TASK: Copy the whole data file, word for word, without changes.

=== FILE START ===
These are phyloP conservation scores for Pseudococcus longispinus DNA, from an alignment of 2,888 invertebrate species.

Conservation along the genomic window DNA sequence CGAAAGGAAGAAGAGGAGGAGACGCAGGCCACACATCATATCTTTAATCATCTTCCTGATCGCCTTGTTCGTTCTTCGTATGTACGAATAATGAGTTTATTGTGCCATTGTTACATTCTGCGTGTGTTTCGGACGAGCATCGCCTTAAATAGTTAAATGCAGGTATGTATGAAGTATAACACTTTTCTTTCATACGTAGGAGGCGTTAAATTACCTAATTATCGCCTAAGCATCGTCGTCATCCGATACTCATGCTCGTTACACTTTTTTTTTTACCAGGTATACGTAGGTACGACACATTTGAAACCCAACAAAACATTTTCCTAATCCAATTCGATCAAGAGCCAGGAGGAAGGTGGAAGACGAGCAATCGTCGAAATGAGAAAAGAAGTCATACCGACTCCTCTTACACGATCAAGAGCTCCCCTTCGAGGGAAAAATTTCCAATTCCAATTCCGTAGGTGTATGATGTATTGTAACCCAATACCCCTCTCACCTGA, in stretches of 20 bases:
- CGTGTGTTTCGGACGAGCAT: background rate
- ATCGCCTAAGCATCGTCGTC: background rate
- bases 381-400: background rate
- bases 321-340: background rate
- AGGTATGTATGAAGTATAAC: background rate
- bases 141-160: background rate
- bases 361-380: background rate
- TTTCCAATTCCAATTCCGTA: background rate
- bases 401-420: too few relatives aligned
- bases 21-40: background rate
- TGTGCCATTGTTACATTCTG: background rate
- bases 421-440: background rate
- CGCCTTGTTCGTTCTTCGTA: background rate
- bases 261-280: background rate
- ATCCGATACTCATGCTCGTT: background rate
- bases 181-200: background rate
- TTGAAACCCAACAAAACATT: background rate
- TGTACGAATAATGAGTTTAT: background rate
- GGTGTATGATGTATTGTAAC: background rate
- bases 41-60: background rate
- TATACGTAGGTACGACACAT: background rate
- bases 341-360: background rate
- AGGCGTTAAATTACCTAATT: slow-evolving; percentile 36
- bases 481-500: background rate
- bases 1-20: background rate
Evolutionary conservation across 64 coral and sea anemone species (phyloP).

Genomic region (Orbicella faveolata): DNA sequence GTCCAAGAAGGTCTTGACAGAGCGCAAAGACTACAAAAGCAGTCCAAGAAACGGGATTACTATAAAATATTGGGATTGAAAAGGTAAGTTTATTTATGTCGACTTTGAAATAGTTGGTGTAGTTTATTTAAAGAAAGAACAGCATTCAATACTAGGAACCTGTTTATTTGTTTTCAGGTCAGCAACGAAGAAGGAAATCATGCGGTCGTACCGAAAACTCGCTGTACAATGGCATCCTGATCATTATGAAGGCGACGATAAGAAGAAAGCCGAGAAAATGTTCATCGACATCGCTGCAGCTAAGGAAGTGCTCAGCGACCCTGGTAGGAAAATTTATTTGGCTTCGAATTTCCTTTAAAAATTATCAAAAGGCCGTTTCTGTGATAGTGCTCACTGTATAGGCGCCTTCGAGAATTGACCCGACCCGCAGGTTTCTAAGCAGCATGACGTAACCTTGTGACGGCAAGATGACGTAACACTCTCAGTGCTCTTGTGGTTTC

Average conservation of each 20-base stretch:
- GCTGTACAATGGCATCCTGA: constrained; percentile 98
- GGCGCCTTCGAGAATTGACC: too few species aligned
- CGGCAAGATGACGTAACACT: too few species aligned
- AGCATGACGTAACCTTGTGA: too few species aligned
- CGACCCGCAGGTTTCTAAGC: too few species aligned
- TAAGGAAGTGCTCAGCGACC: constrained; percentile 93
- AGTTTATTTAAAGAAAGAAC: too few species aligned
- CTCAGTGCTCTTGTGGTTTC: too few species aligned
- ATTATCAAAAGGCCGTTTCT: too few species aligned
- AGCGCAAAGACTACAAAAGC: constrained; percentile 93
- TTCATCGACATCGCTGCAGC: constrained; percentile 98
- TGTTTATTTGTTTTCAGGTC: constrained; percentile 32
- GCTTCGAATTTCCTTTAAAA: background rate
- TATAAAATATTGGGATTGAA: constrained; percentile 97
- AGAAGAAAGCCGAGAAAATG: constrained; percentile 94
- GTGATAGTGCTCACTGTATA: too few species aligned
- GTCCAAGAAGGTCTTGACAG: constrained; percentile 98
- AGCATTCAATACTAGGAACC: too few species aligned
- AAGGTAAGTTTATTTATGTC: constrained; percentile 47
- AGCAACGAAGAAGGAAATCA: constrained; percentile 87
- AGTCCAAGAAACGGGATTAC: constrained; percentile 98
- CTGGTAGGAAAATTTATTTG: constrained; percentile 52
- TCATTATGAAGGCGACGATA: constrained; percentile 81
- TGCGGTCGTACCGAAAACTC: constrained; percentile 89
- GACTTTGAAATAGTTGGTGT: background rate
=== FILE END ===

These are phyloP conservation scores for Pseudococcus longispinus DNA, from an alignment of 2,888 invertebrate species.

Conservation along the genomic window DNA sequence CGAAAGGAAGAAGAGGAGGAGACGCAGGCCACACATCATATCTTTAATCATCTTCCTGATCGCCTTGTTCGTTCTTCGTATGTACGAATAATGAGTTTATTGTGCCATTGTTACATTCTGCGTGTGTTTCGGACGAGCATCGCCTTAAATAGTTAAATGCAGGTATGTATGAAGTATAACACTTTTCTTTCATACGTAGGAGGCGTTAAATTACCTAATTATCGCCTAAGCATCGTCGTCATCCGATACTCATGCTCGTTACACTTTTTTTTTTACCAGGTATACGTAGGTACGACACATTTGAAACCCAACAAAACATTTTCCTAATCCAATTCGATCAAGAGCCAGGAGGAAGGTGGAAGACGAGCAATCGTCGAAATGAGAAAAGAAGTCATACCGACTCCTCTTACACGATCAAGAGCTCCCCTTCGAGGGAAAAATTTCCAATTCCAATTCCGTAGGTGTATGATGTATTGTAACCCAATACCCCTCTCACCTGA, in stretches of 20 bases:
- CGTGTGTTTCGGACGAGCAT: background rate
- ATCGCCTAAGCATCGTCGTC: background rate
- bases 381-400: background rate
- bases 321-340: background rate
- AGGTATGTATGAAGTATAAC: background rate
- bases 141-160: background rate
- bases 361-380: background rate
- TTTCCAATTCCAATTCCGTA: background rate
- bases 401-420: too few relatives aligned
- bases 21-40: background rate
- TGTGCCATTGTTACATTCTG: background rate
- bases 421-440: background rate
- CGCCTTGTTCGTTCTTCGTA: background rate
- bases 261-280: background rate
- ATCCGATACTCATGCTCGTT: background rate
- bases 181-200: background rate
- TTGAAACCCAACAAAACATT: background rate
- TGTACGAATAATGAGTTTAT: background rate
- GGTGTATGATGTATTGTAAC: background rate
- bases 41-60: background rate
- TATACGTAGGTACGACACAT: background rate
- bases 341-360: background rate
- AGGCGTTAAATTACCTAATT: slow-evolving; percentile 36
- bases 481-500: background rate
- bases 1-20: background rate
Evolutionary conservation across 64 coral and sea anemone species (phyloP).

Genomic region (Orbicella faveolata): DNA sequence GTCCAAGAAGGTCTTGACAGAGCGCAAAGACTACAAAAGCAGTCCAAGAAACGGGATTACTATAAAATATTGGGATTGAAAAGGTAAGTTTATTTATGTCGACTTTGAAATAGTTGGTGTAGTTTATTTAAAGAAAGAACAGCATTCAATACTAGGAACCTGTTTATTTGTTTTCAGGTCAGCAACGAAGAAGGAAATCATGCGGTCGTACCGAAAACTCGCTGTACAATGGCATCCTGATCATTATGAAGGCGACGATAAGAAGAAAGCCGAGAAAATGTTCATCGACATCGCTGCAGCTAAGGAAGTGCTCAGCGACCCTGGTAGGAAAATTTATTTGGCTTCGAATTTCCTTTAAAAATTATCAAAAGGCCGTTTCTGTGATAGTGCTCACTGTATAGGCGCCTTCGAGAATTGACCCGACCCGCAGGTTTCTAAGCAGCATGACGTAACCTTGTGACGGCAAGATGACGTAACACTCTCAGTGCTCTTGTGGTTTC

Average conservation of each 20-base stretch:
- GCTGTACAATGGCATCCTGA: constrained; percentile 98
- GGCGCCTTCGAGAATTGACC: too few species aligned
- CGGCAAGATGACGTAACACT: too few species aligned
- AGCATGACGTAACCTTGTGA: too few species aligned
- CGACCCGCAGGTTTCTAAGC: too few species aligned
- TAAGGAAGTGCTCAGCGACC: constrained; percentile 93
- AGTTTATTTAAAGAAAGAAC: too few species aligned
- CTCAGTGCTCTTGTGGTTTC: too few species aligned
- ATTATCAAAAGGCCGTTTCT: too few species aligned
- AGCGCAAAGACTACAAAAGC: constrained; percentile 93
- TTCATCGACATCGCTGCAGC: constrained; percentile 98
- TGTTTATTTGTTTTCAGGTC: constrained; percentile 32
- GCTTCGAATTTCCTTTAAAA: background rate
- TATAAAATATTGGGATTGAA: constrained; percentile 97
- AGAAGAAAGCCGAGAAAATG: constrained; percentile 94
- GTGATAGTGCTCACTGTATA: too few species aligned
- GTCCAAGAAGGTCTTGACAG: constrained; percentile 98
- AGCATTCAATACTAGGAACC: too few species aligned
- AAGGTAAGTTTATTTATGTC: constrained; percentile 47
- AGCAACGAAGAAGGAAATCA: constrained; percentile 87
- AGTCCAAGAAACGGGATTAC: constrained; percentile 98
- CTGGTAGGAAAATTTATTTG: constrained; percentile 52
- TCATTATGAAGGCGACGATA: constrained; percentile 81
- TGCGGTCGTACCGAAAACTC: constrained; percentile 89
- GACTTTGAAATAGTTGGTGT: background rate